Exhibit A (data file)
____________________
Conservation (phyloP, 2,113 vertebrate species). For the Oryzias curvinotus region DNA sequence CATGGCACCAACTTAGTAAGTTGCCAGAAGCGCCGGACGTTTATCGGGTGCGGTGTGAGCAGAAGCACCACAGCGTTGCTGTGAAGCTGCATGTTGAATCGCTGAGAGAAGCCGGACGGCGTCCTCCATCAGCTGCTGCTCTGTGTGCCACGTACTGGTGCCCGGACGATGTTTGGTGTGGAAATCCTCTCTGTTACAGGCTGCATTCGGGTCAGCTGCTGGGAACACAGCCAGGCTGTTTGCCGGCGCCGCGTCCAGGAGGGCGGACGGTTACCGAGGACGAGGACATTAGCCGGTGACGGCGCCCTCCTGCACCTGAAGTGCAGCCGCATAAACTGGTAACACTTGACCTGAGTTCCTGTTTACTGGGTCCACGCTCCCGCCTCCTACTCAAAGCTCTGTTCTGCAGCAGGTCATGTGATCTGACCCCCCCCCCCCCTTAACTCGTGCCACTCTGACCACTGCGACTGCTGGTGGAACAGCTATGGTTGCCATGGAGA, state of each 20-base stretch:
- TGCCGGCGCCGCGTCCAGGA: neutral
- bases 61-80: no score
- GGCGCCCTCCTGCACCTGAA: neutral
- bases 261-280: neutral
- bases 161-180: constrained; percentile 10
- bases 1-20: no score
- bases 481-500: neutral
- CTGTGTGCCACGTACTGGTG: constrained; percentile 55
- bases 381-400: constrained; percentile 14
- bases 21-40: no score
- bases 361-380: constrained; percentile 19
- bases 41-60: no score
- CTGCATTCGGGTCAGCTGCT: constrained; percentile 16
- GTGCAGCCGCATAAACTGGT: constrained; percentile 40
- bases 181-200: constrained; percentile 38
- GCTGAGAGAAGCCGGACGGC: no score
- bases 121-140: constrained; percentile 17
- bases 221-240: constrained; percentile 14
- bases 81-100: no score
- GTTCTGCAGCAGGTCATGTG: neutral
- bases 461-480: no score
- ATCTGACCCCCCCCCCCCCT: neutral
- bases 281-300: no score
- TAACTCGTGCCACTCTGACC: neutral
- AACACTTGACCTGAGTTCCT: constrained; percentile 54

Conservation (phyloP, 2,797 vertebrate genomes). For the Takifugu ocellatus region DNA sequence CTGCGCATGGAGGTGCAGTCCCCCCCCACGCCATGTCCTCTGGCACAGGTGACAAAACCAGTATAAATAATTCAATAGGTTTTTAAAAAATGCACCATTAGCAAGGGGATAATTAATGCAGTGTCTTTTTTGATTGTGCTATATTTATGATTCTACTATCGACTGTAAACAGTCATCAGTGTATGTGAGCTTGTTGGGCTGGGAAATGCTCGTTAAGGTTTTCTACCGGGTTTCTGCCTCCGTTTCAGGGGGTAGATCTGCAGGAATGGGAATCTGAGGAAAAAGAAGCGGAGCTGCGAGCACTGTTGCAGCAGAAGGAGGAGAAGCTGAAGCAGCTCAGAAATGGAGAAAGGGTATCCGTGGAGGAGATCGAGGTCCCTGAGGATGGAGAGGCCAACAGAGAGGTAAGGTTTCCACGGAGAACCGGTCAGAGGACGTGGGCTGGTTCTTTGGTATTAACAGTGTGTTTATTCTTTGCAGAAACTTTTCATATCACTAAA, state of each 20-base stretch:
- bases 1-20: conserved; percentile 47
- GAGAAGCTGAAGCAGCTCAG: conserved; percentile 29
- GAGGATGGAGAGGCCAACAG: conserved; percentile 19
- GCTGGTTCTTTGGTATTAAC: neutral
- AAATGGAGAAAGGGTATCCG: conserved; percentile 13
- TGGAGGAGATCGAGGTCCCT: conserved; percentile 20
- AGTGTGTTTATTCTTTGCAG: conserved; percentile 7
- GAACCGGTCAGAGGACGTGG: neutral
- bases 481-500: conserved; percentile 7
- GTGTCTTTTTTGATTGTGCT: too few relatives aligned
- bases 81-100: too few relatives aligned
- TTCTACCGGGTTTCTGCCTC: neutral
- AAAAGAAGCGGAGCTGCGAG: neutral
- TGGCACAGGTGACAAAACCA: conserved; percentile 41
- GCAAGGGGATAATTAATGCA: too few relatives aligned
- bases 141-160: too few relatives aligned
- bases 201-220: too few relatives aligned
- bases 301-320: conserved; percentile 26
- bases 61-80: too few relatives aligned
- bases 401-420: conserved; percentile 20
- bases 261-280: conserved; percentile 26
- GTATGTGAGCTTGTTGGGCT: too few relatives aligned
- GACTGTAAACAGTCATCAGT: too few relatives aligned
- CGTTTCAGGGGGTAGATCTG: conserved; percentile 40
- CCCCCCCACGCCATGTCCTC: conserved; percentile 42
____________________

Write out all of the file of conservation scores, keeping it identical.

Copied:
Conservation (phyloP, 2,113 vertebrate species). For the Oryzias curvinotus region DNA sequence CATGGCACCAACTTAGTAAGTTGCCAGAAGCGCCGGACGTTTATCGGGTGCGGTGTGAGCAGAAGCACCACAGCGTTGCTGTGAAGCTGCATGTTGAATCGCTGAGAGAAGCCGGACGGCGTCCTCCATCAGCTGCTGCTCTGTGTGCCACGTACTGGTGCCCGGACGATGTTTGGTGTGGAAATCCTCTCTGTTACAGGCTGCATTCGGGTCAGCTGCTGGGAACACAGCCAGGCTGTTTGCCGGCGCCGCGTCCAGGAGGGCGGACGGTTACCGAGGACGAGGACATTAGCCGGTGACGGCGCCCTCCTGCACCTGAAGTGCAGCCGCATAAACTGGTAACACTTGACCTGAGTTCCTGTTTACTGGGTCCACGCTCCCGCCTCCTACTCAAAGCTCTGTTCTGCAGCAGGTCATGTGATCTGACCCCCCCCCCCCCTTAACTCGTGCCACTCTGACCACTGCGACTGCTGGTGGAACAGCTATGGTTGCCATGGAGA, state of each 20-base stretch:
- TGCCGGCGCCGCGTCCAGGA: neutral
- bases 61-80: no score
- GGCGCCCTCCTGCACCTGAA: neutral
- bases 261-280: neutral
- bases 161-180: constrained; percentile 10
- bases 1-20: no score
- bases 481-500: neutral
- CTGTGTGCCACGTACTGGTG: constrained; percentile 55
- bases 381-400: constrained; percentile 14
- bases 21-40: no score
- bases 361-380: constrained; percentile 19
- bases 41-60: no score
- CTGCATTCGGGTCAGCTGCT: constrained; percentile 16
- GTGCAGCCGCATAAACTGGT: constrained; percentile 40
- bases 181-200: constrained; percentile 38
- GCTGAGAGAAGCCGGACGGC: no score
- bases 121-140: constrained; percentile 17
- bases 221-240: constrained; percentile 14
- bases 81-100: no score
- GTTCTGCAGCAGGTCATGTG: neutral
- bases 461-480: no score
- ATCTGACCCCCCCCCCCCCT: neutral
- bases 281-300: no score
- TAACTCGTGCCACTCTGACC: neutral
- AACACTTGACCTGAGTTCCT: constrained; percentile 54

Conservation (phyloP, 2,797 vertebrate genomes). For the Takifugu ocellatus region DNA sequence CTGCGCATGGAGGTGCAGTCCCCCCCCACGCCATGTCCTCTGGCACAGGTGACAAAACCAGTATAAATAATTCAATAGGTTTTTAAAAAATGCACCATTAGCAAGGGGATAATTAATGCAGTGTCTTTTTTGATTGTGCTATATTTATGATTCTACTATCGACTGTAAACAGTCATCAGTGTATGTGAGCTTGTTGGGCTGGGAAATGCTCGTTAAGGTTTTCTACCGGGTTTCTGCCTCCGTTTCAGGGGGTAGATCTGCAGGAATGGGAATCTGAGGAAAAAGAAGCGGAGCTGCGAGCACTGTTGCAGCAGAAGGAGGAGAAGCTGAAGCAGCTCAGAAATGGAGAAAGGGTATCCGTGGAGGAGATCGAGGTCCCTGAGGATGGAGAGGCCAACAGAGAGGTAAGGTTTCCACGGAGAACCGGTCAGAGGACGTGGGCTGGTTCTTTGGTATTAACAGTGTGTTTATTCTTTGCAGAAACTTTTCATATCACTAAA, state of each 20-base stretch:
- bases 1-20: conserved; percentile 47
- GAGAAGCTGAAGCAGCTCAG: conserved; percentile 29
- GAGGATGGAGAGGCCAACAG: conserved; percentile 19
- GCTGGTTCTTTGGTATTAAC: neutral
- AAATGGAGAAAGGGTATCCG: conserved; percentile 13
- TGGAGGAGATCGAGGTCCCT: conserved; percentile 20
- AGTGTGTTTATTCTTTGCAG: conserved; percentile 7
- GAACCGGTCAGAGGACGTGG: neutral
- bases 481-500: conserved; percentile 7
- GTGTCTTTTTTGATTGTGCT: too few relatives aligned
- bases 81-100: too few relatives aligned
- TTCTACCGGGTTTCTGCCTC: neutral
- AAAAGAAGCGGAGCTGCGAG: neutral
- TGGCACAGGTGACAAAACCA: conserved; percentile 41
- GCAAGGGGATAATTAATGCA: too few relatives aligned
- bases 141-160: too few relatives aligned
- bases 201-220: too few relatives aligned
- bases 301-320: conserved; percentile 26
- bases 61-80: too few relatives aligned
- bases 401-420: conserved; percentile 20
- bases 261-280: conserved; percentile 26
- GTATGTGAGCTTGTTGGGCT: too few relatives aligned
- GACTGTAAACAGTCATCAGT: too few relatives aligned
- CGTTTCAGGGGGTAGATCTG: conserved; percentile 40
- CCCCCCCACGCCATGTCCTC: conserved; percentile 42